Liquidity problems in junk bond markets; China fiscal revenues rise; China needs more mega cities; fear in oil markets; UST 10yr yield 2.18%; NZ$1 = 67.8 US¢, TWI-5 = 72.7

Liquidity problems in junk bond markets; China fiscal revenues rise; China needs more mega cities; fear in oil markets; UST 10yr yield 2.18%; NZ$1 = 67.8 US¢, TWI-5 = 72.7

Here's my summary of the key events overnight that affect New Zealand, with news of unsettling times in the bond and oil markets.

We are now just days away from the first Fed rate hike in almost a decade, and bond markets are nervous. It is an especially nervous time for sub-investment grade bonds - junk bonds - and yields are jumping in this sector. That is the same as saying, the price of junk bonds are falling. In some markets there are just no buyers, even at big discounts.

This is important because when liquidity vanishes in these markets, bad things can happen.

The situation is critical for many mutual or hedge funds, especially those who planned to profit at the more risky end. The tide is going against them aggressively; in fact one large US fund is essentially insolvent. And that is raising talk of a run on such funds.

The reason analysts are nervous is that a bond panic could spiral quickly. So far, though, the investment grade end of the market is calm and stable. Among those at risk will include NZ's most indebted man, Graeme Hart and his Reynolds Group which is loaded to the eyeballs with junk-grade debt. And it is not only Hart that who be at risk; bonds make up a significant part of KiwiSaver fund investments, although sub-investment grade components will be small.

In China, their government has reported an +11% rise in fiscal revenues in November. Consumption taxes led the way. The pace of Chinese fiscal spending grew even faster.

And here's one for the China irony file: A top Chinese planner has said his country needs 10 new megacities – each with top schools, hospitals and corporate headquarters – to ease the strain on Beijing. More mega cities needed because they can't handle growth and pollution in one super-mega city.

In New York, the UST 10yr yield benchmark is rising today and is now at 2.18%.

The US benchmark oil price is down today, although just now apparently holding at this level, now at US$36/barrel, while the Brent benchmark is now at US$38/barrel. These prices are at an 11-year low, and there is talk of 'the smell of fear in oil markets.

The gold price has slipped too, now at US$1,070/oz.

The New Zealand dollar is stronger against most others at 67.8 US¢, at 93.4 AU¢ and at 61.5 euro cents. The TWI-5 is now at 72.7.

The Chinese yuan has continued its slow and steady depreciation against the US dollar and is back to levels we last saw in 2011. This is a shift the Americans are not going to be very happy about, but the moves to float the yuan more freely is not something they can really complain about. And if the Fed raises rates, China will have difficulties stimulating its own economy.

If you want to catch up with all the local changes on yesterday, we have an update here.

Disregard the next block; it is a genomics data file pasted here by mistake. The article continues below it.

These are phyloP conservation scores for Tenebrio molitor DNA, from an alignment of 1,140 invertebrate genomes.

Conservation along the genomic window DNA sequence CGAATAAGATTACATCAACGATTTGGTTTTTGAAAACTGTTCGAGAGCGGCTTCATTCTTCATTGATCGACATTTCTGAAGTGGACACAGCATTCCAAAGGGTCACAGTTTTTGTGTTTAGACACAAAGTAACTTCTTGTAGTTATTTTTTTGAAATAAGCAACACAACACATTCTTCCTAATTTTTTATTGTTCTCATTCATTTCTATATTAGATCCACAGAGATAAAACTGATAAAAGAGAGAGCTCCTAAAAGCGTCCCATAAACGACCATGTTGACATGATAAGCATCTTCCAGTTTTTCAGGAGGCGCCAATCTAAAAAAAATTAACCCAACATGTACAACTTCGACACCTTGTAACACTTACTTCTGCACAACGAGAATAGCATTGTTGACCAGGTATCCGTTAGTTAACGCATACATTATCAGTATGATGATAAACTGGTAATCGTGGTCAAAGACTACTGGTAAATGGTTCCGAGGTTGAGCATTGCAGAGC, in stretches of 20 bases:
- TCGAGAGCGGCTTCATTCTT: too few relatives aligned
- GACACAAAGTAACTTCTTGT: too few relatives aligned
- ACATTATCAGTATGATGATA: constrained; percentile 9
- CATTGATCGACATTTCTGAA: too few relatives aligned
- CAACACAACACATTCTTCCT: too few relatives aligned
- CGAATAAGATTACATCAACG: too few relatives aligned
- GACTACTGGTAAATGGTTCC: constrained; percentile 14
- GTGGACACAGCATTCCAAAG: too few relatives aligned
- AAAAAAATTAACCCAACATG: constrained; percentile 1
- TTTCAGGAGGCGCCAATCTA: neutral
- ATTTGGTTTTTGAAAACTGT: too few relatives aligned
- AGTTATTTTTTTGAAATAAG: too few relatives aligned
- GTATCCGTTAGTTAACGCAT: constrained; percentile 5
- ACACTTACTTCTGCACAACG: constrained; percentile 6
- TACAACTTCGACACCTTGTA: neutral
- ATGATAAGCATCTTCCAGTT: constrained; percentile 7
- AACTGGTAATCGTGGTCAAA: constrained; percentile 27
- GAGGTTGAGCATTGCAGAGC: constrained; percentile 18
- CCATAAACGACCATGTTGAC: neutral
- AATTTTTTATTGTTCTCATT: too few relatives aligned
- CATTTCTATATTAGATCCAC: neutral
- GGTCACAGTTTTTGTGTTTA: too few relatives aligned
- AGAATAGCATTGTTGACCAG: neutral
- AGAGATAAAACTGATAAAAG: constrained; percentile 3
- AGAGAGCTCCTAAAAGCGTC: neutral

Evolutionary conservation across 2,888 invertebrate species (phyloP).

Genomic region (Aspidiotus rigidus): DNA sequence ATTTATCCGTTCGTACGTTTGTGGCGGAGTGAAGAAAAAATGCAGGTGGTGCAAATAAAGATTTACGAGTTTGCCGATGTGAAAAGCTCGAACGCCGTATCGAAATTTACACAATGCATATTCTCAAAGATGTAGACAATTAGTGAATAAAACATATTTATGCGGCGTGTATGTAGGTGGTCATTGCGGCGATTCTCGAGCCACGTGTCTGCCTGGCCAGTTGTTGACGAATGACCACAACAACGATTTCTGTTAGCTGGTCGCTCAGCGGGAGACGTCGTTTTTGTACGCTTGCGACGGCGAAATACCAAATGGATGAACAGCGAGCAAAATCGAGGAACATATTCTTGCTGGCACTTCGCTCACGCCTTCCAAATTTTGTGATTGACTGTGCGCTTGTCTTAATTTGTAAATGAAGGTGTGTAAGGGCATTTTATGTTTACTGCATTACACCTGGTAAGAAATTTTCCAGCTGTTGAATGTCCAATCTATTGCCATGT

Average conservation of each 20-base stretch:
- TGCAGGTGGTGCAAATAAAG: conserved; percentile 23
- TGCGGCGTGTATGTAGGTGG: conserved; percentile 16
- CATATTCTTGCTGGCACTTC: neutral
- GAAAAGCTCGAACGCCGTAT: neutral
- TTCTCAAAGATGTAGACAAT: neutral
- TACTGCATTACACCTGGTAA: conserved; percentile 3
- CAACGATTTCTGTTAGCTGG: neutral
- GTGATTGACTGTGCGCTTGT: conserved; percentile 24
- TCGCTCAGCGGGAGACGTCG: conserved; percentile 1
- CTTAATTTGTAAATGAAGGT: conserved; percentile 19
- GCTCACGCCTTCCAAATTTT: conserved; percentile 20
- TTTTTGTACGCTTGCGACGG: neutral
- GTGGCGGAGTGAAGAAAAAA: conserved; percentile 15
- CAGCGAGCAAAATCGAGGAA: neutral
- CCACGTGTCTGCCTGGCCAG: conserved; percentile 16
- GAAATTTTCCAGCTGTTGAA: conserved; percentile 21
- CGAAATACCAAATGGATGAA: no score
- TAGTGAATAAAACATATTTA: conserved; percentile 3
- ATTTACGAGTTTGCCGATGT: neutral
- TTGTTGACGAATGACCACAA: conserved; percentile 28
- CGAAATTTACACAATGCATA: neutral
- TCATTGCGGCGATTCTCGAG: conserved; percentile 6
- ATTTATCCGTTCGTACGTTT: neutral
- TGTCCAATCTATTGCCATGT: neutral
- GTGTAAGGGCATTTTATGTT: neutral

The easiest place to stay up with event risk today is by following our Economic Calendar here ».

Daily exchange rates

Select chart tabs »

The 'US$' chart will be drawn here.
Loading...
Daily benchmark rate
Source: RBNZ
The 'AU$' chart will be drawn here.
Loading...
Daily benchmark rate
Source: RBNZ
The 'TWI' chart will be drawn here.
Loading...
Daily benchmark rate
Source: RBNZ
The '¥en' chart will be drawn here.
Loading...
Daily benchmark rate
Source: RBNZ
The '¥uan' chart will be drawn here.
Loading...
Daily benchmark rate
Source: RBNZ
The '€uro' chart will be drawn here.
Loading...
Daily benchmark rate
Source: RBNZ
The 'GBP' chart will be drawn here.
Loading...
Daily benchmark rate
Source: RBNZ
The 'Bitcoin' chart will be drawn here.
Loading...
End of day UTC
Source: CoinDesk

We welcome your help to improve our coverage of this issue. Any examples or experiences to relate? Any links to other news, data or research to shed more light on this? Any insight or views on what might happen next or what should happen next? Any errors to correct?

We welcome your comments below. If you are not already registered, please register to comment.

Remember we welcome robust, respectful and insightful debate. We don't welcome abusive or defamatory comments and will de-register those repeatedly making such comments. Our current comment policy is here.

5 Comments

the bond market was always a train running out of rails, with ZIRP there was a huge supply of money looking for a return, and now its coming to an end that money wants to flow back to more safer options but there is no new money to fill the hole.
ZIRP has run too long and deep and we will see in future years the problems (inflated asset prices) it caused

Surely it was borrowed money, so it does not flow back to safer options but is used to repay the original loan.

A compounding problem.

With public companies under great strain in terms of cash flow to fund share repurchases, the turn in oil marking a potential turn now in sovereign wealth funds might explain at least the stock market’s failure to reaffirm new highs.. Read more

Why pay it back if you are still making a margin? We have seen huge inflows and then outflows from the BRIKS which pretty much stuffed them, ditto the junk market like shale oil. Also hanging on to it means an opportunity capability, ie you can rush out and buy something if you think its cheap.

"Mrs. Yellen and her cortege of necromancers may just lose their nerve and twiddle their thumbs come Wednesday. If they actually make the bold leap to raise the fed funds rate one measly quarter of a percent, they might finally succeed in blowing up a banking system that deserves all the carnage that comes its way. There is something in the air like a gigantic static charge, longing for release.

Kunstler"